From a B2B marketing perspective, content has come a long way. It doesn’t seem long ago that there was considerable scepticism that it was even ‘a thing’—or just the latest flash-in-the-pan in an industry, which loves short lived fads and transitory trends.
Today, however, we can see that content is a fundamental to marketing, and it’s largely recognised as such. This is particularly the case for global brands, with head of content roles pivotal to both inbound and outbound marketing strategies and responsible for corralling a growing volume of content in a bewildering variety of formats from across the organisation.
And herein lies the problem, as was so clearly highlighted by our recent B2B Marketing Leaders virtual roundtable, which was run in association with SDL. While content quantity has accelerated, quality is questionable at best—in many cases, it has certainly declined.
The simple fact is that there’s a lag between the recognition of the importance of content and the investment in the proper resources, process and technologies to address this, and get the best out of content.
Technology is a case in point: Despite the huge increase in martech solutions available and the rise in budgets by B2B brands of all sizes (particularly global corporates), actual investment in content-tech was remarkably limited amongst content marketers attending our roundtable. In fact, beyond things like webinar platforms, only one attendee had made significant investment in content resource management technology, with a view to improving the production, distribution and deployment of content both locally and around the world. I personally found that both surprising and disappointing.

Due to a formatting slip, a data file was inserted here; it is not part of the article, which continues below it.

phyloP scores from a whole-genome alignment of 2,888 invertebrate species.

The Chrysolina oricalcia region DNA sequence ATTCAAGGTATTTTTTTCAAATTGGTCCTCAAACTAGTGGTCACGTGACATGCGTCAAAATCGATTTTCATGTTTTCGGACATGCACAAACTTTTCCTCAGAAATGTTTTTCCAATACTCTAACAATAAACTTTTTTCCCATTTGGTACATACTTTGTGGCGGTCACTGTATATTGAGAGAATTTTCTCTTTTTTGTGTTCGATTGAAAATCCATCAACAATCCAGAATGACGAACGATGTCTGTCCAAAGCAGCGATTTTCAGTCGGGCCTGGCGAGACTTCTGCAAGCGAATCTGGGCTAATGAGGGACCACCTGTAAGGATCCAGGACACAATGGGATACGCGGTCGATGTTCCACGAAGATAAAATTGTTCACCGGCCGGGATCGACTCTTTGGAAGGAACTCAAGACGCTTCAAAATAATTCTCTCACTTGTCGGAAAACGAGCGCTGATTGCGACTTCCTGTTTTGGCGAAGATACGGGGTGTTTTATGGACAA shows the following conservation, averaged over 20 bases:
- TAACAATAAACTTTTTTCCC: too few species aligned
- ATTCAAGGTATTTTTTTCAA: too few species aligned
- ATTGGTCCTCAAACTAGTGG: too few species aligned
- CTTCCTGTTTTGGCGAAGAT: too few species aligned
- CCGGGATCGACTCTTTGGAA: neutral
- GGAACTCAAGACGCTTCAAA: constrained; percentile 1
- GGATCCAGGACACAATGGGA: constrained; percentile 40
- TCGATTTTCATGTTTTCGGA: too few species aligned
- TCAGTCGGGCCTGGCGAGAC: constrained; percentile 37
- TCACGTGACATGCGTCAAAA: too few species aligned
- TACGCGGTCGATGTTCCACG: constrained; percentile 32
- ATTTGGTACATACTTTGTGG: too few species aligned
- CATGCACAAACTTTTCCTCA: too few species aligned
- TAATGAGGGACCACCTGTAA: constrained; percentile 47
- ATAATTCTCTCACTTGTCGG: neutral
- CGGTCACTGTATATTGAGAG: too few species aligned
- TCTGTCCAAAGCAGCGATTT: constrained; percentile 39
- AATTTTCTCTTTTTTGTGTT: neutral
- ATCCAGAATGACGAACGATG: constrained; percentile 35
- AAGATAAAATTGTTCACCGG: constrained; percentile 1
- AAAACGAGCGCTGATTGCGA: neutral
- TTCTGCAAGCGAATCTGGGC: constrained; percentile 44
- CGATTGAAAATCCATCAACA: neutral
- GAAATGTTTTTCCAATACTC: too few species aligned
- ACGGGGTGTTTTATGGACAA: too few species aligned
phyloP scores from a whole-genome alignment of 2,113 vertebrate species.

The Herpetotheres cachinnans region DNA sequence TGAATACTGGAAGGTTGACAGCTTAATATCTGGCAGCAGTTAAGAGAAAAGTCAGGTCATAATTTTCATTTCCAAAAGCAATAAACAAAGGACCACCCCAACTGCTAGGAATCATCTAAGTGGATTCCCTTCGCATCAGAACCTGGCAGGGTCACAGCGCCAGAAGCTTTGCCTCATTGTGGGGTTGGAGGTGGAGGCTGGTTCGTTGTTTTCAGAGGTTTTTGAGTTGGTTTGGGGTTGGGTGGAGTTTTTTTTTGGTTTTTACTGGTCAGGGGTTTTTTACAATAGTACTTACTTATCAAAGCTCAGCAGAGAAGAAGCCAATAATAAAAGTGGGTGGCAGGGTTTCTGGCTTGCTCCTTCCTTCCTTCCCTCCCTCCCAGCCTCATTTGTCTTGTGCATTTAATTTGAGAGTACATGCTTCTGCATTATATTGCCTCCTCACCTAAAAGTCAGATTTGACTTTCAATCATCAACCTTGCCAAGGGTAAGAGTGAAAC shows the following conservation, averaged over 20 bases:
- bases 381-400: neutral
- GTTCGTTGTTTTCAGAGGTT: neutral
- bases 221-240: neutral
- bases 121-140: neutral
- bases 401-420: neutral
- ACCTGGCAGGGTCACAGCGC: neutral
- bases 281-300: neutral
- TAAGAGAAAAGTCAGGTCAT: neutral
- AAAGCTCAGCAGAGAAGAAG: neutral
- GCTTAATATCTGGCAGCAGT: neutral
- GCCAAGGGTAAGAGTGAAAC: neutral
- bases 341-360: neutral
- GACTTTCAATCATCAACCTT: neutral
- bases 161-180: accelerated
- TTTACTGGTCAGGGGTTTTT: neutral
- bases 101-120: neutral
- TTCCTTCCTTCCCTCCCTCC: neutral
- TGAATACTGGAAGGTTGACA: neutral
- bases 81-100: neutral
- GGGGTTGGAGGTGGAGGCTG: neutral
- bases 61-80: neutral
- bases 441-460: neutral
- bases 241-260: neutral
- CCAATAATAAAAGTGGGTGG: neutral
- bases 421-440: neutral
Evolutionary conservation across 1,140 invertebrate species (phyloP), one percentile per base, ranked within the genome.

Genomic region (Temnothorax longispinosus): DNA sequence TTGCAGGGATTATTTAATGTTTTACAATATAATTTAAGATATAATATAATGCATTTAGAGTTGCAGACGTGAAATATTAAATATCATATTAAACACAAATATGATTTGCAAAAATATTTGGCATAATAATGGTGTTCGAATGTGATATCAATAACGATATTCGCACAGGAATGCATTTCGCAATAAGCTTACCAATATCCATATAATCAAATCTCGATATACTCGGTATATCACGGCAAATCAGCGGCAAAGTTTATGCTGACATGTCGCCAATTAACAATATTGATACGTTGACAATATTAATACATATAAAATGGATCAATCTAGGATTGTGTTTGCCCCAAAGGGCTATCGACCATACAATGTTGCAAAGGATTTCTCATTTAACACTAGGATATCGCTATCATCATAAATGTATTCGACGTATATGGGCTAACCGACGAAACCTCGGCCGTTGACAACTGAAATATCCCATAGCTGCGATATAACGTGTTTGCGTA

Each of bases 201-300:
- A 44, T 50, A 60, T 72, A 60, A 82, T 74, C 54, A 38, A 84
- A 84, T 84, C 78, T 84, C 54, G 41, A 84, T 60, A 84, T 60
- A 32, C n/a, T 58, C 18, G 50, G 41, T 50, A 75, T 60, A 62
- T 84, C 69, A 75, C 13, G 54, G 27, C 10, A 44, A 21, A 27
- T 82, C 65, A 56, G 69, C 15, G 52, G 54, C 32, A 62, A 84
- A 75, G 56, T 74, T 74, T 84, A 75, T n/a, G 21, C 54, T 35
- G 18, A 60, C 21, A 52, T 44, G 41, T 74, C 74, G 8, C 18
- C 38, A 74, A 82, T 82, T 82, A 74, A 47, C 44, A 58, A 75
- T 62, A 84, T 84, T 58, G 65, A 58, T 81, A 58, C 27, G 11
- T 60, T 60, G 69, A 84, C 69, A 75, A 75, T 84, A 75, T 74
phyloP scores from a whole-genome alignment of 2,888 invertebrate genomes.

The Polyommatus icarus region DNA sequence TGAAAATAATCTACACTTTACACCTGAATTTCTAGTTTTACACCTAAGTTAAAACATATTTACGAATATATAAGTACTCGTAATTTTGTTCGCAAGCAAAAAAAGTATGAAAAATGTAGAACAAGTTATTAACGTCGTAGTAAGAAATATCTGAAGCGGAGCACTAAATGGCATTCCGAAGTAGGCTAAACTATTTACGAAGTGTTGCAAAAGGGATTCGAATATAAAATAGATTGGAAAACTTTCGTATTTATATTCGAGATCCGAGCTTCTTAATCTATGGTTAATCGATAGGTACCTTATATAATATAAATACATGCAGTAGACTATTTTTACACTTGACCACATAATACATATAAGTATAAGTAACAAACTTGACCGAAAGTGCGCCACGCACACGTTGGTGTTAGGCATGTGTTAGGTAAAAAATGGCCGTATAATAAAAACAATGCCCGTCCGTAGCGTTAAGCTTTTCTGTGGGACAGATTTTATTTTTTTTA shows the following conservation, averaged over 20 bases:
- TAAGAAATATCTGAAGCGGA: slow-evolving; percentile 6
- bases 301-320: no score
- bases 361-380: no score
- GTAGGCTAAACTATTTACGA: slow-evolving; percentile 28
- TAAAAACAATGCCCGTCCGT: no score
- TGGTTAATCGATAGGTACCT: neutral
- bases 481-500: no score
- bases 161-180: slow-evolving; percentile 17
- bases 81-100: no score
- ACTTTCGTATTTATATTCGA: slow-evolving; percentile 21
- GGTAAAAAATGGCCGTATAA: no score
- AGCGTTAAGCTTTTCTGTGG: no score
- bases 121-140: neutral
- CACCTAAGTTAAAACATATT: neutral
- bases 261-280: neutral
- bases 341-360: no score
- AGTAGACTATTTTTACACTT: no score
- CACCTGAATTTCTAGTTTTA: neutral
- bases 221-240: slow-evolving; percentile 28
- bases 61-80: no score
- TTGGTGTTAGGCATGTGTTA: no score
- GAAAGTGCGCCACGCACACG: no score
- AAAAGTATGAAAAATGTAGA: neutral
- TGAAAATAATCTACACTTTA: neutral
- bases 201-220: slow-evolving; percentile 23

On a more positive note, most of those attending regarded COVID-19, and the consequent upheaval and pressure on resources, as an opportunity to think and do things differently. Some were taking this as an impetus to completely rethink and re-engineer their content marketing processes and strategy. Whether that extends to technology, remains to be seen.
So while content marketing has undoubtedly come a long way, it also still has a long way to go, before it is as formalised and robust as other parts of the post-modern marketing function. Technology will undoubtedly play a pivotal role in the next step in its evolution, and those brands which embrace it will steal a march on their competitors.
Published on June 23, 2020 in DX and Content Management